The increasingly frequent attempts to point out the importance of industrial buildings and the possibility of their use in a new perspective have, through expert discussions, publications, exhibitions and through various initiatives of a number of groups and associations as well as reports in mainstream media, contributed to a significantly increased awareness of the value of industrial heritage in recent years. However, while our attention has often been drawn to the architecture of the 19th and the first half of the 20th century, we still perceive post-war industrial buildings as something anonymous and vague which – to top it all – saw the light of the day at the wrong time. The source of our uncertainty is mainly caused by the close historical proximity, as well as the complicated social and ideological situation or even our own prejudice and insufficient differentiation. But if we take a closer look at this specific architecture and the context of its origins, we discover a number of aspects challenging our opinion.The aim of the paper is to outline the current situation of this previously unmapped layer of our architectural heritage, offering a selection of the most interesting buildings created between 1945 and 1980 which are either already lost to us, in imminent danger of vanishing or which have been given an opportunity to be used in a new context. The text is one of the results of the research performed within the dissertation titled Industrial Architecture in the Czech Republic: 1945 – 1960 (Architektura průmyslových staveb v České republice, 1945 – 1960), currently carried out at the Faculty of Architecture, CTU, Prague, and the project by the Ministry of Culture of the Czech Republic implemented under the “NAKI” (National and Cultural Identity) applied research programme called the Industrial Topography – new use of industrial heritage in the Czech Republic as a part of national and cultural identity (DF11P01OVV016), investigated from 2011 to 2014 by the Research Centre for Industrial Heritage, Faculty of Architecture, CTU, Prague.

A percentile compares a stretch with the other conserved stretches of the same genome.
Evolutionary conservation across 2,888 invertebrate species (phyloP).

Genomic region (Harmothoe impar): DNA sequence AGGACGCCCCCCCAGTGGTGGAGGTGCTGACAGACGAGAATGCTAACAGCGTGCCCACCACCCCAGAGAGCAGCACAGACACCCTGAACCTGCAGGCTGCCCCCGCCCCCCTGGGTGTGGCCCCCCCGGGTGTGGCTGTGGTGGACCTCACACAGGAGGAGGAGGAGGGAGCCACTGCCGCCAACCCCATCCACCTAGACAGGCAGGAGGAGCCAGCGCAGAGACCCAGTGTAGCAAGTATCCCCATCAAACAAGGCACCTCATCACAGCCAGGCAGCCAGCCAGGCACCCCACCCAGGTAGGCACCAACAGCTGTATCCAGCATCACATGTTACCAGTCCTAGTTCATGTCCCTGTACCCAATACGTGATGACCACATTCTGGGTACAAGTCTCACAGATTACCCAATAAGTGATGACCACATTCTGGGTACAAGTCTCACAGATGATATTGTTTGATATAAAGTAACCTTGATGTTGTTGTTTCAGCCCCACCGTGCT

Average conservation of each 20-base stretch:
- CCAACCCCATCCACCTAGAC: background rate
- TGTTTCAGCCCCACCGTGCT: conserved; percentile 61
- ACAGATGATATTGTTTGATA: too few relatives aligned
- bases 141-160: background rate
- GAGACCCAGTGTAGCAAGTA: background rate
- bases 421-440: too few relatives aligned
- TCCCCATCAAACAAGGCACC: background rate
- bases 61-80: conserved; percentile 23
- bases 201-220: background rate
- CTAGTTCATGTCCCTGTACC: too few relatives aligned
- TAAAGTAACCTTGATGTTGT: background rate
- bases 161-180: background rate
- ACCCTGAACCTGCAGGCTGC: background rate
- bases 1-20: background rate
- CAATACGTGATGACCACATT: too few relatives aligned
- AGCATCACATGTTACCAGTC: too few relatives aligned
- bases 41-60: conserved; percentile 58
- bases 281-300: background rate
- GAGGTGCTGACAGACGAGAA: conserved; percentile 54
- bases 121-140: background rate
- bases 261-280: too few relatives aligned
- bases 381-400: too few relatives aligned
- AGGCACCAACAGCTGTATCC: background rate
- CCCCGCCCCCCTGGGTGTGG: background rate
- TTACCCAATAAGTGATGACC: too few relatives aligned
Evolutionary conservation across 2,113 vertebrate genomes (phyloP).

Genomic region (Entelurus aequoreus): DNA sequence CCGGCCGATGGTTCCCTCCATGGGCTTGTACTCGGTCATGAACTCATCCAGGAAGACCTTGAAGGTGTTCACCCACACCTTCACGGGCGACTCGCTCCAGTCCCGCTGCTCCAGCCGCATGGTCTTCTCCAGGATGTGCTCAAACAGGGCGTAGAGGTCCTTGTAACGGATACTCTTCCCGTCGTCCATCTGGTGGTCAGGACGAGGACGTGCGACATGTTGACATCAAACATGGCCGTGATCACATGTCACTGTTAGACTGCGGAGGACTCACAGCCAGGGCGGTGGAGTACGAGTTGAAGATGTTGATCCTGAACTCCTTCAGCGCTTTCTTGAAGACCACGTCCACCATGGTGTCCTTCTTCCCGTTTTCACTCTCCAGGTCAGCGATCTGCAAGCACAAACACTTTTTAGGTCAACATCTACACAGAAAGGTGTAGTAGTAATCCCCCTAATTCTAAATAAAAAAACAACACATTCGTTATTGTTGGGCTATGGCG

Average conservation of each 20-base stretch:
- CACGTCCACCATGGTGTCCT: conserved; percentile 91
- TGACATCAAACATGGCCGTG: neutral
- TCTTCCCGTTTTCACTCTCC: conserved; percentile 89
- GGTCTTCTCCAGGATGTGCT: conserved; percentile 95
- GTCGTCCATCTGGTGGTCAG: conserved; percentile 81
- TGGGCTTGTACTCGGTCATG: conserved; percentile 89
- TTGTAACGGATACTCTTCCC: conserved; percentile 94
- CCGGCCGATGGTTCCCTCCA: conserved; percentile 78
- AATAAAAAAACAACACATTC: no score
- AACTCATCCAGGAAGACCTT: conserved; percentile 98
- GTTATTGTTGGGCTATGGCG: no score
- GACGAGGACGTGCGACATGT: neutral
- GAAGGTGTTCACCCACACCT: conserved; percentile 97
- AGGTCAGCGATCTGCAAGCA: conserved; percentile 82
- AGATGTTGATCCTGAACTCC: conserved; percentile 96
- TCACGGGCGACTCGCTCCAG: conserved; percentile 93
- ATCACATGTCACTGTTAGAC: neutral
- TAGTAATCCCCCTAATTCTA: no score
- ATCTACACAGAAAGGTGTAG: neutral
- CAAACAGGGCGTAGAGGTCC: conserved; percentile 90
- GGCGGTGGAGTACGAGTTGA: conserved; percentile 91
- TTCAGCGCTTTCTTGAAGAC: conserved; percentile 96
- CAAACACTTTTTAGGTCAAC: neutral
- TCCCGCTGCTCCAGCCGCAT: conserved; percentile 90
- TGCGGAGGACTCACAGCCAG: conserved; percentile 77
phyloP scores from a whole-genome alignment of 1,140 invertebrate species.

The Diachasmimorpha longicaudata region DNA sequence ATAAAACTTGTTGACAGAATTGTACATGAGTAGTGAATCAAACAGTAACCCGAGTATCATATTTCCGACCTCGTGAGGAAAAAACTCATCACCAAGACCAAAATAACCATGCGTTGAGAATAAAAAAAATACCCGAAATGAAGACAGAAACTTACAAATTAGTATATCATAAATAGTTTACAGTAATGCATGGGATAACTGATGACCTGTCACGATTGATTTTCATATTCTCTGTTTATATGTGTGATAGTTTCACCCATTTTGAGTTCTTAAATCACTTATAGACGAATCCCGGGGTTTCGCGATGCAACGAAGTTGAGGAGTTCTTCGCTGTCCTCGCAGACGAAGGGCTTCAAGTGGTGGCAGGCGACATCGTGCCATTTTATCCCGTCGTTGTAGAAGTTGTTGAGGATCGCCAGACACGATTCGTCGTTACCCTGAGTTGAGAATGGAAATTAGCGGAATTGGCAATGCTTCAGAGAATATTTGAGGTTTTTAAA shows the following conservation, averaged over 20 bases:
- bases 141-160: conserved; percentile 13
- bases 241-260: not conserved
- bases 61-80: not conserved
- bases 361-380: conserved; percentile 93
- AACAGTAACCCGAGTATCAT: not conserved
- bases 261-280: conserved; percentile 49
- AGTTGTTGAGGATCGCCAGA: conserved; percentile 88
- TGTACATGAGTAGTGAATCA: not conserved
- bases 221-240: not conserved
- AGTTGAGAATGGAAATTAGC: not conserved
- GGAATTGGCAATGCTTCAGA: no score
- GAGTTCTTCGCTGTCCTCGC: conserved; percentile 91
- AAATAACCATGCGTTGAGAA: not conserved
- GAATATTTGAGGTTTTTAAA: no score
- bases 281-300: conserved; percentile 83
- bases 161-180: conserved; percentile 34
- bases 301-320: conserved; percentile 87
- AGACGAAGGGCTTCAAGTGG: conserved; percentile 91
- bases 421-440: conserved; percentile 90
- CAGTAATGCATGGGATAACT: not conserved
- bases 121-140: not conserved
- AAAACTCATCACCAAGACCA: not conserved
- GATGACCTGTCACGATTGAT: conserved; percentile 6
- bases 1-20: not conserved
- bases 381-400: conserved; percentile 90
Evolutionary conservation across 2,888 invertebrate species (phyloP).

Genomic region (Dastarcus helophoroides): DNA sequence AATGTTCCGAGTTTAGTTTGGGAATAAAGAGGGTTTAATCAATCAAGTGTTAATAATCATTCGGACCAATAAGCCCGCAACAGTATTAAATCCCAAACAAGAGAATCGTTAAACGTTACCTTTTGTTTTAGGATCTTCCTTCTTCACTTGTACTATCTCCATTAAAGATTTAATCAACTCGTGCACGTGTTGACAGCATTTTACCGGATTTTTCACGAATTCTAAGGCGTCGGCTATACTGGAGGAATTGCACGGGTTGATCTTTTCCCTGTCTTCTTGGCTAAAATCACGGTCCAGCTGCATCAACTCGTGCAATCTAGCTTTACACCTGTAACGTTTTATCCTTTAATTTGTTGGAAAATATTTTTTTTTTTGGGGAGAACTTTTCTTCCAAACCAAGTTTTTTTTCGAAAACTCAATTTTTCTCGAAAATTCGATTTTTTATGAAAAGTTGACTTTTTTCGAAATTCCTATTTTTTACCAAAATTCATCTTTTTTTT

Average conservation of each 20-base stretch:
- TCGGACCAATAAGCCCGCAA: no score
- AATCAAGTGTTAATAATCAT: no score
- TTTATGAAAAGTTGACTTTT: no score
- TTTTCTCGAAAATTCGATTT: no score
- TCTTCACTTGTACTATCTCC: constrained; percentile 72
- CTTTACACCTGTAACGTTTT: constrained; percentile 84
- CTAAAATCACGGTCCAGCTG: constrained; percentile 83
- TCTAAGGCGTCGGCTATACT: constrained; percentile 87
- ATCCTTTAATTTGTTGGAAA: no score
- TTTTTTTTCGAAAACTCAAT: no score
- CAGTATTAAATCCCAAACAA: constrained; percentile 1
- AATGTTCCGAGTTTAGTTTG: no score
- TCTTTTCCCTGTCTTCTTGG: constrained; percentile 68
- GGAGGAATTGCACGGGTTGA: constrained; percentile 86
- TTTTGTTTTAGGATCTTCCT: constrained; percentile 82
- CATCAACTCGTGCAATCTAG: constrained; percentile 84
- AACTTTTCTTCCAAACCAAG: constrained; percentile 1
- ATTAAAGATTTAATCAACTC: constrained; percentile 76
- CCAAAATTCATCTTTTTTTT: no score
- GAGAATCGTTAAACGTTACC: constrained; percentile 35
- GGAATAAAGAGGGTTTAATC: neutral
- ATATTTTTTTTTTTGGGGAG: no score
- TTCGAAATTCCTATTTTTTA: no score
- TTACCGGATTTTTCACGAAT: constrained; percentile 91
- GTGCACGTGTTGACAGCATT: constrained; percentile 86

Recently, architectural discussion in Slovakia has been stirred by the dramatic wave of demolition of industrial heritage from the previous century. One after the other, the entrance building to the Ružomberok paper works, the former grain mills in Nitra, and even the disused thread works and the Stein brewery in Bratislava have fallen to the wrecking ball. Yet the views of the professional community in this area, though, are far from unified. Indeed, quite the opposite: these interventions in former industrial complexes have almost completely polarised the professional community. These ambiguous attitudes stem not only from the absence of a deeper knowledge and evaluation of the heritage values of this architecture, but also the lack of clarity in strategies for its potential protection and renovation. Although views on the architectural heritage of the industrial era have been in continuous evolution since the formation of the field of industrial archaeology in the 1950s, unambiguous answers on why and how to conserve this heritage have not yet permeated into general public awareness. Industrial heritage conservation remains a field that seemingly concerns only a limited group of experts, supported by individuals with a personal connection to the industrial production – mostly former employees of the works, or specific enthusiasts.Despite the growing interest in industrial heritage, the conservation of which is promoted by the International Committee for Conservation of Industrial Heritage (TICCIH) along with other organisations and heritage institutions, it would seem that little agreement exists as to what common benefit is provided through the protection of these buildings. Not even the evidence of dozens of conversions that have brought fading structures back to full life again reveal with clarity which particular factors can bring a project to successful completion.The current global situation, characterized by economic and ecological crises that can be considered a direct consequence of the ruthless pursuit of individual interests, mass production and consumption over the last century, offers a a good occasion to reflect on the essence and meaning of industrial heritage. Such a reflection becomes even more urgent when observing that a number of monuments are balancing on the brink of extinction and right now is probably the final chance to make an effort to save them.The immediate need to revaluate the approach to industrial heritage is equally emphasized by contributors of the publication Industrial Heritage Re-Tooled (DOUET, ed., 2012), issued by TICCIH….